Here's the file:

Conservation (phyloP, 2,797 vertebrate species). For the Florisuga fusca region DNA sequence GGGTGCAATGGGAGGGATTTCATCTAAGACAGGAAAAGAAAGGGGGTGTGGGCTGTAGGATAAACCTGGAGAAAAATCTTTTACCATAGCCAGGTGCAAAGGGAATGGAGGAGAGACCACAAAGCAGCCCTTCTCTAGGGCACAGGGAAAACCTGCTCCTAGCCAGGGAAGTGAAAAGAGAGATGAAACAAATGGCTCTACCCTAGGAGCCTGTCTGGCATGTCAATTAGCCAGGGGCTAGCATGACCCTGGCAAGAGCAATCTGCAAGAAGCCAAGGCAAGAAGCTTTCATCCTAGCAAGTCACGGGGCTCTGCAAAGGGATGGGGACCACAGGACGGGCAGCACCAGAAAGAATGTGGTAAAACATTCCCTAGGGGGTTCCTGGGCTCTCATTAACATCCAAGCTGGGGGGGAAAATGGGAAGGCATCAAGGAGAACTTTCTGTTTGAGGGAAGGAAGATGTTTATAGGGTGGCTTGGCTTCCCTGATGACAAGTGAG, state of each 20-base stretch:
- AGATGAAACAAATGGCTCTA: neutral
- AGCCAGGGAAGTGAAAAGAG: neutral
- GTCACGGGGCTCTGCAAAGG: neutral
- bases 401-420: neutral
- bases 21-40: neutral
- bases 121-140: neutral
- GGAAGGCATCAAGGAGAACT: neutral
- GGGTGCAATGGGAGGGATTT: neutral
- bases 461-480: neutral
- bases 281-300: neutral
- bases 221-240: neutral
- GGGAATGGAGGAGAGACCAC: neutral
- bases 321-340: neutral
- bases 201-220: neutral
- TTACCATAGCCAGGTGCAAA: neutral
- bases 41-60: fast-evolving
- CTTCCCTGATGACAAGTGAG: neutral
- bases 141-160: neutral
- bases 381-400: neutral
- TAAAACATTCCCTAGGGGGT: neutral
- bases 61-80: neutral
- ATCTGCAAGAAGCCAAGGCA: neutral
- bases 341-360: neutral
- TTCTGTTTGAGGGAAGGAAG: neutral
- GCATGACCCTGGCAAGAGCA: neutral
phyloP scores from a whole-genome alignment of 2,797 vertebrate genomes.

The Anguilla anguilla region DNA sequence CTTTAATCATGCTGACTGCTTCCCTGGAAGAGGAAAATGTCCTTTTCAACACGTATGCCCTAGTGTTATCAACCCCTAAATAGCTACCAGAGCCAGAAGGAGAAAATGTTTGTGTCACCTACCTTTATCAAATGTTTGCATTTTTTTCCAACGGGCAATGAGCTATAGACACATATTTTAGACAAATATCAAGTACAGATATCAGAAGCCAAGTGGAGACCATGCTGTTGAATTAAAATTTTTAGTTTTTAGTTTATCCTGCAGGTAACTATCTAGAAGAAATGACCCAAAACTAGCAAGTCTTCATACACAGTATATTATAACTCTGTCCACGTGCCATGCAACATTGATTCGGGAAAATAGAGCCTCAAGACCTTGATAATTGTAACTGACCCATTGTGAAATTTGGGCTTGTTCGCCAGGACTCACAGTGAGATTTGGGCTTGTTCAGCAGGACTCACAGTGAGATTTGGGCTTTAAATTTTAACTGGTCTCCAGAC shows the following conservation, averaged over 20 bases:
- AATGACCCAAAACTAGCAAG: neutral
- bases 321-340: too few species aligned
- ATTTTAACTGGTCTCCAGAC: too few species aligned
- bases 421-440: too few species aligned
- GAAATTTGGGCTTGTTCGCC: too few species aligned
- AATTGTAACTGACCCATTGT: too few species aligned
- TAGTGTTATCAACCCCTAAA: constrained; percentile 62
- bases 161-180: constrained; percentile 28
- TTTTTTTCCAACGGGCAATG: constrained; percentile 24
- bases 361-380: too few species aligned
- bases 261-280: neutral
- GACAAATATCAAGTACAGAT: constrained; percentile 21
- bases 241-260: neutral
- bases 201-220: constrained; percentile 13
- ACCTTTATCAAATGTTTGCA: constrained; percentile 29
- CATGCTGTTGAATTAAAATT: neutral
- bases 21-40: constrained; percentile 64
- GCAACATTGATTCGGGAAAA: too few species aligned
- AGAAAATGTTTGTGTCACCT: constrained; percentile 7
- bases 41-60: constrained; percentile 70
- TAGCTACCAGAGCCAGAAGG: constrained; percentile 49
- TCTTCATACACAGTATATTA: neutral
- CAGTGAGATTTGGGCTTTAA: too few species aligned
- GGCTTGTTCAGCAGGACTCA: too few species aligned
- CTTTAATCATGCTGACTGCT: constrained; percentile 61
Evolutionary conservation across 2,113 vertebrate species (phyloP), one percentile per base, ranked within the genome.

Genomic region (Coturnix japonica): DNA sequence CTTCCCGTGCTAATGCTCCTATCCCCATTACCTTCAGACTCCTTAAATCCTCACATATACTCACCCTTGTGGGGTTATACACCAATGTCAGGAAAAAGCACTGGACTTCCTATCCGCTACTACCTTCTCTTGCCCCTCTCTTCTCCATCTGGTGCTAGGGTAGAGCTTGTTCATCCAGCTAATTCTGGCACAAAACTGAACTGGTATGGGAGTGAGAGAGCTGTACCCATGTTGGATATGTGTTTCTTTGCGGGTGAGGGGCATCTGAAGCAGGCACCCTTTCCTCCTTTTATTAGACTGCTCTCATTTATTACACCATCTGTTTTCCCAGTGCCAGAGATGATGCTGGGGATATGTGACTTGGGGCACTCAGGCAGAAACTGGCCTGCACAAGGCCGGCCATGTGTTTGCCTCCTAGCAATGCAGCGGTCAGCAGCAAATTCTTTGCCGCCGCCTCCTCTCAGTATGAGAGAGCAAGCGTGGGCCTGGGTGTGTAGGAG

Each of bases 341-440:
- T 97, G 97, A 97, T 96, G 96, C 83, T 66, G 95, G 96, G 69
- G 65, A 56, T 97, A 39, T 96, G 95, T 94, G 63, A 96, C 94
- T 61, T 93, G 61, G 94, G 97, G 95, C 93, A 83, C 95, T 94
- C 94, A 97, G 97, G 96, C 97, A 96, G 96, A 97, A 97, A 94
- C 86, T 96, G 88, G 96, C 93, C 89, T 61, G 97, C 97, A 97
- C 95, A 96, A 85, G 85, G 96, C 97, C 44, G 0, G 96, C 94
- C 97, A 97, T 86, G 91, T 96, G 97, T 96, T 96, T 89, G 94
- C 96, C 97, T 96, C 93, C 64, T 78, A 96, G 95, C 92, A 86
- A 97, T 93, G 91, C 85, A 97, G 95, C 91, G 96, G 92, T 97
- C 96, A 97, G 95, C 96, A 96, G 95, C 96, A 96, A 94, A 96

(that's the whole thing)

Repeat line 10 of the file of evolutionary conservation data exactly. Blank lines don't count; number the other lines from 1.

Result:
- bases 461-480: neutral